Tuesday, September 23, 2008

The inversion of American cities?

I'm a little late getting to this, but the trend is long-term and may not be fully established yet. Alan Ehrenhalt of Governing magazine had a fascinating article in the New Republic about a month or more ago. It argued, using Chicago as the first example, that it's just possible to discern a trend that rather reverses the U.S. urban pattern of the last half century or more. With suburbanization, we saw middle-class people move out of central cities (white flight, some called it) and the central cities becoming dominated by the poor and minorities. Ehrenhalt sees a pattern that resembles cities in Europe -- the affluent moving back into the central cities (gentrification squared), and the poor and minorities populating the suburbs, which works because that's where many of the blue-collar jobs are anymore. Deindustrialized cities become more attractive to affluent people, and something like the ideal of a lively urban life becomes more likely.

The trend seems most marked in Atlanta, and although Ehrenhalt cautions that the numbers are still relatively small, he thinks he sees a pattern. Maybe Jane Jacobs' ideal of cities that are really alive and people-friendly will happen eventually, years after her death.

I don't know. Urban patterns seem to happen in cycles as neighborhoods deteriorate and are gentrified and back again. But it would be interesting if cities became more vital at their centers. Even aside from the fact that I probably couldn't afford them, I'm not sure how tempted I would be. Maybe it's age, but a small town works nicely for me so long as I have plenty of bookshelves and access to the Internet.

1 comment:

Rebecca Bridgeford said...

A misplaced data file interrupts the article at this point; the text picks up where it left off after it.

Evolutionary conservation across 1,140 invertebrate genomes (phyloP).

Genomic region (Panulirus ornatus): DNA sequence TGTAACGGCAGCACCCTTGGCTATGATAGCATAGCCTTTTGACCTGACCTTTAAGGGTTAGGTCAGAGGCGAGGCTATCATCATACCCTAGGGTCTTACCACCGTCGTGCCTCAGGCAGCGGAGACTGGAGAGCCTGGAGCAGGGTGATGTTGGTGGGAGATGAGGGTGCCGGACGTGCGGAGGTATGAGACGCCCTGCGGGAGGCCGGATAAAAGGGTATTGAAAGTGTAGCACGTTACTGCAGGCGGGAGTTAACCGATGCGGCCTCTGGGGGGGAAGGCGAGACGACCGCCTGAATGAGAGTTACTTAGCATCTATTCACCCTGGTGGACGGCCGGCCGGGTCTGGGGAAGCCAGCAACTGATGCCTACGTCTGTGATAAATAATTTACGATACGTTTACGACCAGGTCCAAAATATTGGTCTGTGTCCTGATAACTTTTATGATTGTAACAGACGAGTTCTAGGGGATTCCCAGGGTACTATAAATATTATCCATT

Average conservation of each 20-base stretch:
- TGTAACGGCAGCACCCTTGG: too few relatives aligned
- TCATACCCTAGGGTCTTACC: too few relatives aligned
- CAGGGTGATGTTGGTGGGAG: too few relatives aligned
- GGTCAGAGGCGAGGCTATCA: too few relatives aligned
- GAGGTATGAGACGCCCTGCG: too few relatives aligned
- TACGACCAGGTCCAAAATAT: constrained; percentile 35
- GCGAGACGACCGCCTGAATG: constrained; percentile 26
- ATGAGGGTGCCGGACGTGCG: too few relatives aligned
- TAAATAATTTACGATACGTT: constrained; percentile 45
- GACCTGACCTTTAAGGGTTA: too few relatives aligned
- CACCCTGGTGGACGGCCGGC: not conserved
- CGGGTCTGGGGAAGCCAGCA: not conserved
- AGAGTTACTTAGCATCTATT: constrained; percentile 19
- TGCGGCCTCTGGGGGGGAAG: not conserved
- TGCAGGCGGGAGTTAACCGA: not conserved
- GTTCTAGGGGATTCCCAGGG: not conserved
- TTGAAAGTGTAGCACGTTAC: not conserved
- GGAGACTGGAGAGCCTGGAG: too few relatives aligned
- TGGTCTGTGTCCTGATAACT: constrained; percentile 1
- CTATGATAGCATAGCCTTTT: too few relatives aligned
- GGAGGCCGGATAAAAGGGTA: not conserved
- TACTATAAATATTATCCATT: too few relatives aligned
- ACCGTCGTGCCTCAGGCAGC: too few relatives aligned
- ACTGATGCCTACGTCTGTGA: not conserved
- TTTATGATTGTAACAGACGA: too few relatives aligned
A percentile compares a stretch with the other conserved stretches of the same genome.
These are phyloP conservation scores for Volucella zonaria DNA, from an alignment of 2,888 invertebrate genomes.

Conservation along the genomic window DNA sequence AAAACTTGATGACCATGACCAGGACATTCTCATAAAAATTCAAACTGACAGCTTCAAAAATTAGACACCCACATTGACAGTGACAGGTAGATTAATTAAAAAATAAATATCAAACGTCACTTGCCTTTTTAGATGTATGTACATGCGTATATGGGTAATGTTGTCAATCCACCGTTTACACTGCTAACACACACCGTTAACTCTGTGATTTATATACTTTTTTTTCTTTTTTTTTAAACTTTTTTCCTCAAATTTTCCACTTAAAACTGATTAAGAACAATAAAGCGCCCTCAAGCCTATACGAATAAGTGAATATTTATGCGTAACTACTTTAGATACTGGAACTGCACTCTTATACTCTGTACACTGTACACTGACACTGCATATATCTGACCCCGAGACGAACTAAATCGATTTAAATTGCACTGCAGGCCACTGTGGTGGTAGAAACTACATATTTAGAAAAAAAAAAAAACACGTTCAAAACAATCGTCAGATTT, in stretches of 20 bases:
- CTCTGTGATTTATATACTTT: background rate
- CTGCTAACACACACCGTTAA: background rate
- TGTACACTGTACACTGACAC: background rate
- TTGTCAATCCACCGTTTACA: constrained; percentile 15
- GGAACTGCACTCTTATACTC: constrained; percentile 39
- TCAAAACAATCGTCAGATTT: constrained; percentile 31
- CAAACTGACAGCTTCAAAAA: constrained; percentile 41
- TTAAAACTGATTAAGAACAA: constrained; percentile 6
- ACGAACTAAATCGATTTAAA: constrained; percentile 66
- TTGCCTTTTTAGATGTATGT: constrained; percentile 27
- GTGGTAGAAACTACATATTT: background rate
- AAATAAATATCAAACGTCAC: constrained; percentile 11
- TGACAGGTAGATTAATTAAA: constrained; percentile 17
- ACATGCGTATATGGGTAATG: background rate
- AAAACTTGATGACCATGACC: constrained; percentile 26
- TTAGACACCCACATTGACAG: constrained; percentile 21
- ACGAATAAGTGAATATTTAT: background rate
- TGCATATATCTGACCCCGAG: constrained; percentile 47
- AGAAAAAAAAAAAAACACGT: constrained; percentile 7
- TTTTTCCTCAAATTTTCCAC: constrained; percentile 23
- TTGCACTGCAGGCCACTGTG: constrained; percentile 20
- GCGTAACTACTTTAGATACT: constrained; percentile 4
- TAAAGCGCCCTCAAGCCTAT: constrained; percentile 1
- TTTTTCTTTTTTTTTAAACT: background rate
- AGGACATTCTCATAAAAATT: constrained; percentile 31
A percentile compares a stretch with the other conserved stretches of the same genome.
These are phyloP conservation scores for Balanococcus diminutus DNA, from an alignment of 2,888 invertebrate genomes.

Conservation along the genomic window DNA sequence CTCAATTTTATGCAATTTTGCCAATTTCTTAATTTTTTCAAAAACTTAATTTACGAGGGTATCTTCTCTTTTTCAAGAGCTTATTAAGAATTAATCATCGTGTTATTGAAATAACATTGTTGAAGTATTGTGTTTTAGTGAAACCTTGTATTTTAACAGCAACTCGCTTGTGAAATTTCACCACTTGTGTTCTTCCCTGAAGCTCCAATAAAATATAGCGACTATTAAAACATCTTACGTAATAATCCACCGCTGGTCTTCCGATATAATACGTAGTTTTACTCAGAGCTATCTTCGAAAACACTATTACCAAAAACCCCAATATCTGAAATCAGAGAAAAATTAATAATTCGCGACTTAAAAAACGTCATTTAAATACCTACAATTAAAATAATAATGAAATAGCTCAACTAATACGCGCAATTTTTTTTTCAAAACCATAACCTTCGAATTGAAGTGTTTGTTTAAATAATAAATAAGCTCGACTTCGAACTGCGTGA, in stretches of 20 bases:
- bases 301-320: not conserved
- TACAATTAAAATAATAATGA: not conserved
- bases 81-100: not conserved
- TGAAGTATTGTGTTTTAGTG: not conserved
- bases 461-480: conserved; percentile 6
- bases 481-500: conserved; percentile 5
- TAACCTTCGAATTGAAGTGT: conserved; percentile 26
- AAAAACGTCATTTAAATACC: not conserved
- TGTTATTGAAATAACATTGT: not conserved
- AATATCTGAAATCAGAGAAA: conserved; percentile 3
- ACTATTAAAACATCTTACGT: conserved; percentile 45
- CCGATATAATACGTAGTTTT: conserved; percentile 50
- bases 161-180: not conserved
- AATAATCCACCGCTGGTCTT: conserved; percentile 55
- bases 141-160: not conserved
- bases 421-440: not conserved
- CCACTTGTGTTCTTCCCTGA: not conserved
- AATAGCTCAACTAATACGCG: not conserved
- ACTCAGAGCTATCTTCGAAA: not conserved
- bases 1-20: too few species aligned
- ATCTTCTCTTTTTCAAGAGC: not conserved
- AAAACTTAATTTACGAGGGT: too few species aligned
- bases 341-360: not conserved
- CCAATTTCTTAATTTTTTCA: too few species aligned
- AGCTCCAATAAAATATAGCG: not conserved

Mr. Bock, thank you for bringing up this potentially important trend in the demographics of major cities. Living near Los Angeles, with its newly redeveloped Central business district with many lofts and condos I also see a change in the demographics of the inner city. I appreciate that you did not focus on the concept of "white flight" or its reverse. Although the numbers of non-Hispanic whites are up, it appears that the new demographic trend is more about the financial demographics than it is about racial issues. It is generally accepted that many whites have a higher income than non-whites, resulting in increased mobility, which, may be reflected in the higher numbers of people returning to the city, but I would like to see the data and compare the trends referencing income, and not simply race. I must, however, take issue with your comment that the influx of upper income whites may enable cities to be places that are "really alive and people friendly". Jane Jacobs argues that successful - or alive - cities were contingent on many aspects of diversity, both structural and demographic: mixed ages of buildings, mixed activates and the 24 hour street life. To base the "coming alive" of cities exclusively on the return of affluent and or "white" people to the inner city fails, in my opinion, to take into account that the vibrancy of the city is its diversity of economies, activities and function. In fact in Jane Jacobs most ardent defense of Boston's North End, there was not the level of affluence we see in Manhattan or Los Angels today but there was diversity of purpose that brought community to a low-income immigrant neighborhood. This type of community cohesiveness provides a partial answer to the question postulated by Mr. Ehrenhalt as to why people are moving back into the city instead of to the small towns that you enjoy. Mr. Ehrenhalt suggests many reasons for this mobile class to be move into cities, but a sense of community created through diversity may be one of the most significant amongst them. As you suggest, it will be interesting to see if cities are able to recreate vital centers, especially in light of the new real estate squeeze.